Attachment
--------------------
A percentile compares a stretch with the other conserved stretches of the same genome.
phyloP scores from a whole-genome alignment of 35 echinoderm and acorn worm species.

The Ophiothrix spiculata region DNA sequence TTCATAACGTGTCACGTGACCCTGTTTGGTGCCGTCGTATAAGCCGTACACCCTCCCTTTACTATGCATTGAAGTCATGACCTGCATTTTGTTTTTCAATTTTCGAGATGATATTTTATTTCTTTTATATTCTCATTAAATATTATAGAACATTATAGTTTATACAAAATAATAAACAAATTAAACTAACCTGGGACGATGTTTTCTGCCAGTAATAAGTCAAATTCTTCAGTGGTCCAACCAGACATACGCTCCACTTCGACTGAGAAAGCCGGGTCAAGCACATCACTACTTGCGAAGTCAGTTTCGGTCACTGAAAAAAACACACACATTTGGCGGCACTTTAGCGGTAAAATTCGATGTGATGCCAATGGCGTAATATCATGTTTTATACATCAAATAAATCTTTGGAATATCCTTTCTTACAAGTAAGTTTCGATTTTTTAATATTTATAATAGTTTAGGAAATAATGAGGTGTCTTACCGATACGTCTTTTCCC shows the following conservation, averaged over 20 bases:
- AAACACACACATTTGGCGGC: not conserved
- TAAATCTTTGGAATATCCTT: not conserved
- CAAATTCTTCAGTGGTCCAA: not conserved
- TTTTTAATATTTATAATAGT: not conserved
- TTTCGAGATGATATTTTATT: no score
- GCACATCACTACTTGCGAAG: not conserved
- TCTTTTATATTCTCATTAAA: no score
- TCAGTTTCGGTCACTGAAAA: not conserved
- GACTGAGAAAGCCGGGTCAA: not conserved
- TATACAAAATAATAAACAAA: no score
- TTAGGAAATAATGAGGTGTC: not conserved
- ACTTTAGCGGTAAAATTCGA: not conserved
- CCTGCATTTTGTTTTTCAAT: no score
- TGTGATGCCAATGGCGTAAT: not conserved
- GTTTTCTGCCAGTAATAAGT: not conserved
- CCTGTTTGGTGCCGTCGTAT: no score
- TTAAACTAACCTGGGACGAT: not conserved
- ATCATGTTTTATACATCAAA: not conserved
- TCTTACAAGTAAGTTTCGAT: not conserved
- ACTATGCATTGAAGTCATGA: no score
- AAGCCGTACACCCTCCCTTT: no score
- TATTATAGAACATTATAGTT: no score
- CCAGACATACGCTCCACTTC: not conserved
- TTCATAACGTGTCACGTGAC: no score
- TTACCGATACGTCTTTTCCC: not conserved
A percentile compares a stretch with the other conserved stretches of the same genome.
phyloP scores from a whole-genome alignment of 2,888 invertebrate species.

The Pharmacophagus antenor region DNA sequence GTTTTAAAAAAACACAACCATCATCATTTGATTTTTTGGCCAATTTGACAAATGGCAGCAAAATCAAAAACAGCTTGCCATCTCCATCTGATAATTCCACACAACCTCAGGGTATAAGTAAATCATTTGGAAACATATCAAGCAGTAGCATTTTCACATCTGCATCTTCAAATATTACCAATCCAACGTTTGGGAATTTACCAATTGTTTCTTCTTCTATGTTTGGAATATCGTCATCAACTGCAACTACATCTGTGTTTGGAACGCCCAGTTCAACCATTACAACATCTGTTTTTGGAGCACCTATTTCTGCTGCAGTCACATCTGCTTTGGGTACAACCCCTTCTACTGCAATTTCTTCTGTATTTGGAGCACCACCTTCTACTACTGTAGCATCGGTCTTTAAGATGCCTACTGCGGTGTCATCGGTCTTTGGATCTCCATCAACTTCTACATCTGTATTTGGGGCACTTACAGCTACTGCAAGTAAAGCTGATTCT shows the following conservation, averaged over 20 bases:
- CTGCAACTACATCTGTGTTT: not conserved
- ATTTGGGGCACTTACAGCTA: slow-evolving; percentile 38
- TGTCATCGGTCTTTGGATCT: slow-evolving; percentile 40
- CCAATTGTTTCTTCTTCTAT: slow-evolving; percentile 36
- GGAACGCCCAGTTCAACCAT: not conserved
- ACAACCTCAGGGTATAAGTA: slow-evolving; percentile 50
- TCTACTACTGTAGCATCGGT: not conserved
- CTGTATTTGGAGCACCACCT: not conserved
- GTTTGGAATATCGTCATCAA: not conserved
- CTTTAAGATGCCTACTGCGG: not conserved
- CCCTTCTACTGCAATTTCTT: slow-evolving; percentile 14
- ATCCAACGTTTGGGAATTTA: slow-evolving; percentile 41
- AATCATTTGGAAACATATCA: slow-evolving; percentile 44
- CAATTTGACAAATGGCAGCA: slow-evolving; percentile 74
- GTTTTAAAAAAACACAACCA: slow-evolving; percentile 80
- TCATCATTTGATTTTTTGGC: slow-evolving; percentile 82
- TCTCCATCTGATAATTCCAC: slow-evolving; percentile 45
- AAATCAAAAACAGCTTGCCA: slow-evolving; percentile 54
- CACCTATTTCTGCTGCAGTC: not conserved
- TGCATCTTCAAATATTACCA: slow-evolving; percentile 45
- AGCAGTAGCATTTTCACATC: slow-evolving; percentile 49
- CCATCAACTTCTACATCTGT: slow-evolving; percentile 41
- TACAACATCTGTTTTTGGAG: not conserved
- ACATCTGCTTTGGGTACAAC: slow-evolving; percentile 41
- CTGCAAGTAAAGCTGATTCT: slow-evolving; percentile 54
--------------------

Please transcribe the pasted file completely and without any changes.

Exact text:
A percentile compares a stretch with the other conserved stretches of the same genome.
phyloP scores from a whole-genome alignment of 35 echinoderm and acorn worm species.

The Ophiothrix spiculata region DNA sequence TTCATAACGTGTCACGTGACCCTGTTTGGTGCCGTCGTATAAGCCGTACACCCTCCCTTTACTATGCATTGAAGTCATGACCTGCATTTTGTTTTTCAATTTTCGAGATGATATTTTATTTCTTTTATATTCTCATTAAATATTATAGAACATTATAGTTTATACAAAATAATAAACAAATTAAACTAACCTGGGACGATGTTTTCTGCCAGTAATAAGTCAAATTCTTCAGTGGTCCAACCAGACATACGCTCCACTTCGACTGAGAAAGCCGGGTCAAGCACATCACTACTTGCGAAGTCAGTTTCGGTCACTGAAAAAAACACACACATTTGGCGGCACTTTAGCGGTAAAATTCGATGTGATGCCAATGGCGTAATATCATGTTTTATACATCAAATAAATCTTTGGAATATCCTTTCTTACAAGTAAGTTTCGATTTTTTAATATTTATAATAGTTTAGGAAATAATGAGGTGTCTTACCGATACGTCTTTTCCC shows the following conservation, averaged over 20 bases:
- AAACACACACATTTGGCGGC: not conserved
- TAAATCTTTGGAATATCCTT: not conserved
- CAAATTCTTCAGTGGTCCAA: not conserved
- TTTTTAATATTTATAATAGT: not conserved
- TTTCGAGATGATATTTTATT: no score
- GCACATCACTACTTGCGAAG: not conserved
- TCTTTTATATTCTCATTAAA: no score
- TCAGTTTCGGTCACTGAAAA: not conserved
- GACTGAGAAAGCCGGGTCAA: not conserved
- TATACAAAATAATAAACAAA: no score
- TTAGGAAATAATGAGGTGTC: not conserved
- ACTTTAGCGGTAAAATTCGA: not conserved
- CCTGCATTTTGTTTTTCAAT: no score
- TGTGATGCCAATGGCGTAAT: not conserved
- GTTTTCTGCCAGTAATAAGT: not conserved
- CCTGTTTGGTGCCGTCGTAT: no score
- TTAAACTAACCTGGGACGAT: not conserved
- ATCATGTTTTATACATCAAA: not conserved
- TCTTACAAGTAAGTTTCGAT: not conserved
- ACTATGCATTGAAGTCATGA: no score
- AAGCCGTACACCCTCCCTTT: no score
- TATTATAGAACATTATAGTT: no score
- CCAGACATACGCTCCACTTC: not conserved
- TTCATAACGTGTCACGTGAC: no score
- TTACCGATACGTCTTTTCCC: not conserved
A percentile compares a stretch with the other conserved stretches of the same genome.
phyloP scores from a whole-genome alignment of 2,888 invertebrate species.

The Pharmacophagus antenor region DNA sequence GTTTTAAAAAAACACAACCATCATCATTTGATTTTTTGGCCAATTTGACAAATGGCAGCAAAATCAAAAACAGCTTGCCATCTCCATCTGATAATTCCACACAACCTCAGGGTATAAGTAAATCATTTGGAAACATATCAAGCAGTAGCATTTTCACATCTGCATCTTCAAATATTACCAATCCAACGTTTGGGAATTTACCAATTGTTTCTTCTTCTATGTTTGGAATATCGTCATCAACTGCAACTACATCTGTGTTTGGAACGCCCAGTTCAACCATTACAACATCTGTTTTTGGAGCACCTATTTCTGCTGCAGTCACATCTGCTTTGGGTACAACCCCTTCTACTGCAATTTCTTCTGTATTTGGAGCACCACCTTCTACTACTGTAGCATCGGTCTTTAAGATGCCTACTGCGGTGTCATCGGTCTTTGGATCTCCATCAACTTCTACATCTGTATTTGGGGCACTTACAGCTACTGCAAGTAAAGCTGATTCT shows the following conservation, averaged over 20 bases:
- CTGCAACTACATCTGTGTTT: not conserved
- ATTTGGGGCACTTACAGCTA: slow-evolving; percentile 38
- TGTCATCGGTCTTTGGATCT: slow-evolving; percentile 40
- CCAATTGTTTCTTCTTCTAT: slow-evolving; percentile 36
- GGAACGCCCAGTTCAACCAT: not conserved
- ACAACCTCAGGGTATAAGTA: slow-evolving; percentile 50
- TCTACTACTGTAGCATCGGT: not conserved
- CTGTATTTGGAGCACCACCT: not conserved
- GTTTGGAATATCGTCATCAA: not conserved
- CTTTAAGATGCCTACTGCGG: not conserved
- CCCTTCTACTGCAATTTCTT: slow-evolving; percentile 14
- ATCCAACGTTTGGGAATTTA: slow-evolving; percentile 41
- AATCATTTGGAAACATATCA: slow-evolving; percentile 44
- CAATTTGACAAATGGCAGCA: slow-evolving; percentile 74
- GTTTTAAAAAAACACAACCA: slow-evolving; percentile 80
- TCATCATTTGATTTTTTGGC: slow-evolving; percentile 82
- TCTCCATCTGATAATTCCAC: slow-evolving; percentile 45
- AAATCAAAAACAGCTTGCCA: slow-evolving; percentile 54
- CACCTATTTCTGCTGCAGTC: not conserved
- TGCATCTTCAAATATTACCA: slow-evolving; percentile 45
- AGCAGTAGCATTTTCACATC: slow-evolving; percentile 49
- CCATCAACTTCTACATCTGT: slow-evolving; percentile 41
- TACAACATCTGTTTTTGGAG: not conserved
- ACATCTGCTTTGGGTACAAC: slow-evolving; percentile 41
- CTGCAAGTAAAGCTGATTCT: slow-evolving; percentile 54